Most of these are used when instant messaging friends or sending text messages. A few of them, like 4, 6, and 8 are pretty well integrated to everyday life and you’ll encounter their universal meanings wherever you go.
All of them are based on homophones, where the sound for the number(s) sounds like something else. I’m indebted to my students and Miss Expatriate for helping and telling me the current popular “number sayings.” All of the following are in Mandarin, unless otherwise specified to be Taiwanese.
4 – 死 (sì) – death. Chinese/Taiwanese people absolutely hate this number. If you get a cell phone number, the numbers with 4s in them will have discounts because no one wants them. In many buildings, such as hospitals, there will be no 4th floor (who wants to go to a hospital and stay on the “death floor”?)
6 – 六 (liù) – Luck. Apparently, this comes from Hong Kong. The pronunciation of the number 6 sounds like the word 祿 (lù). When in Taiwan or China, you’ll notice that any phone numbers or license plates with the numbers 6 and 8 are extremely popular.
8 – 八 (bā) – Good luck. This sounds like 發 (fā), the word for luck.
38 – 三八 (sānbā) – Silly woman (as noted by Laowai Chinese, this is because March 8 (3/8) is International Women’s Day. Where the negative connotation came from is unclear.
56 – 五六 (wǔliù) – Bored. This is a homophone to 無聊 (wúliáo) which means bored.
78 – 七八 (qībā) – qībā sounds like the Taiwanese pronunciation of a slang word for penis. It’s also very close to a Taiwanese slang word for vagina (qībǎi), so 78 can mean either one, depending on the context.
87 – 白痴 (báichī) – Idiot/Stupid.
88 – 八八 (bābā) – Bye bye.
98 – 九八 (jiǔbā) – Let’s go. This sounds similar to 走吧 (zǒuba).
168 – 一六八 (yīliùbā) – Very lucky. This sounds like 一祿發 (yīlùfā), which means to have good fortune.
250 二百五 (èrbǎiwǔ) – Stupid (As Laowai Chinese points out, 250 grams is half of a 斤 (jìn) (500 grams), so 250 has come to mean half a brain.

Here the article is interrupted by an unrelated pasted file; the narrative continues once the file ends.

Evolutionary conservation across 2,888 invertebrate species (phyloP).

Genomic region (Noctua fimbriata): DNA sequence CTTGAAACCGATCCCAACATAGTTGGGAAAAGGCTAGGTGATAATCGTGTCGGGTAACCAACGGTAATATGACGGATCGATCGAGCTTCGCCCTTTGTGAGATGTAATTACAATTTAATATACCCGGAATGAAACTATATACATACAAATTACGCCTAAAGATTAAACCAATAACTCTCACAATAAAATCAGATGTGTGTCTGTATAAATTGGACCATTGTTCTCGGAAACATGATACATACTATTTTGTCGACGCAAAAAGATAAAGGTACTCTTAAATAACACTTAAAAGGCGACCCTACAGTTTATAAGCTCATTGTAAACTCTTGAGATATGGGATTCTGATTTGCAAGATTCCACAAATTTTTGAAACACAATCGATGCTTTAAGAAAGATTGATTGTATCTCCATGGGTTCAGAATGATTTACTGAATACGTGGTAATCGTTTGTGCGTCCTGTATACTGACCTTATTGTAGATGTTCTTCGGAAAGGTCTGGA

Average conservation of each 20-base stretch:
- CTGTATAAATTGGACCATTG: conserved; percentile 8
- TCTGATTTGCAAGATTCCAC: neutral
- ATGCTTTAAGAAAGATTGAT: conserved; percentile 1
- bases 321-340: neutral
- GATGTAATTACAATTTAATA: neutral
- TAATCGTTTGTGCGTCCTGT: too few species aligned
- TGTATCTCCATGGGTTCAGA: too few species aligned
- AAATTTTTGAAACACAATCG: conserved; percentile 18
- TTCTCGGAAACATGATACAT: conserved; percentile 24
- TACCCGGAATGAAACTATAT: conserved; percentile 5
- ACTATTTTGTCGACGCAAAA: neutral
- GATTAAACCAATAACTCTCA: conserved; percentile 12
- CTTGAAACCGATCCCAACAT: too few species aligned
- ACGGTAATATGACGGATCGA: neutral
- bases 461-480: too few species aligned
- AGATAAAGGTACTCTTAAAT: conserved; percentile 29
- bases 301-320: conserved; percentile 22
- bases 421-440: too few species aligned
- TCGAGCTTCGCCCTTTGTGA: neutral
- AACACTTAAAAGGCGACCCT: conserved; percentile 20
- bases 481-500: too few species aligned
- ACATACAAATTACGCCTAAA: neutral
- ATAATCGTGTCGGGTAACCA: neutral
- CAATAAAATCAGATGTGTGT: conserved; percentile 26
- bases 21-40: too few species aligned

520 – 我愛你 (wǒàinǐ) – I love you.
530 – 我想你 (wǒxiǎngnǐ) – I miss you. / I’m thinking of you.
534 – 五三四 (wǔsānsì) – This sounds like 我想這 (wǒxiāngzhè). When this is pronounced in Taiwanese, it sounds like 哇想死 (wāxiǎngsǐ), which means I want to die. (you are embarrassed or you embarrassed someone and you feel bad.)
880 – 抱抱你 (bàobàonǐ) – I hug you.
886 – 八八六 (bābāliù) – Bye bye. This sounds like 拜拜囉 (báibáiluó) / 拜拜了 (báibáile). (Luó and le are common sentence ending sounds.)
0987 – 零九八七 (língjiǔbāqī) – In Taiwanese, this sounds like línzhùbéiqī), which sounds like the Taiwanese pronunciation of 你很白痴 (nǐhěnbáichī), which means “You’re an idiot.”
1314 – 一三一四 (yīsānyīsì). Forever; all my life; a whole lifetime. This sounds like 一生一世 (yīshēngyīshì).
2266 – 二二六六 (èrèrliùliù) – (Taiwanese – sounds like 零零落落 (línglínglàlà) or lìlìlàlà) – The way you do things is very sloppy (meant as a kind of insult as to how someone performs a particular act).
3180 – When written out, the 3 and 1 overlap (三 and 一 becomes 王) and when the 8 and 0 are added, you get 王八0, where the 0 represents the Chinese word for egg, dàn. Put it together and you’ve got 王八蛋(wángbādàn) which means bastard. Obviously, a very impolite name to call someone.
5987 – 五九八七 (wǔjiǔbāqī) – In Taiwanese, this sounds like wāzhùbéiqī), which sounds like the Taiwanese pronunciation of 我很白痴 (wǒhěnbáichī), which means “I’m an idiot.”
搭11號公車 (dāshíyīhàogōngchē) – As Laowai Chinese points out, 搭11號公車 literally means “Take bus #11” but the 1s are supposed to represent legs, so it means to walk somewhere.
三好加一好 (sānhàojiāyīhào) – 三號加一號 means “3 + 1,” the answer to which is 4 / 四號 (sìhào). This sounds very similar to 死好, which when pronounced in Taiwanese (xīhēi) means “You deserve what you get.” or “You deserve it.” or “You deserve death.” If someone does something stupid, for example, you would tell them 三好加一好 to tell them that they got what they deserve.
Are there any others out there that you know of? Leave a comment if you know more!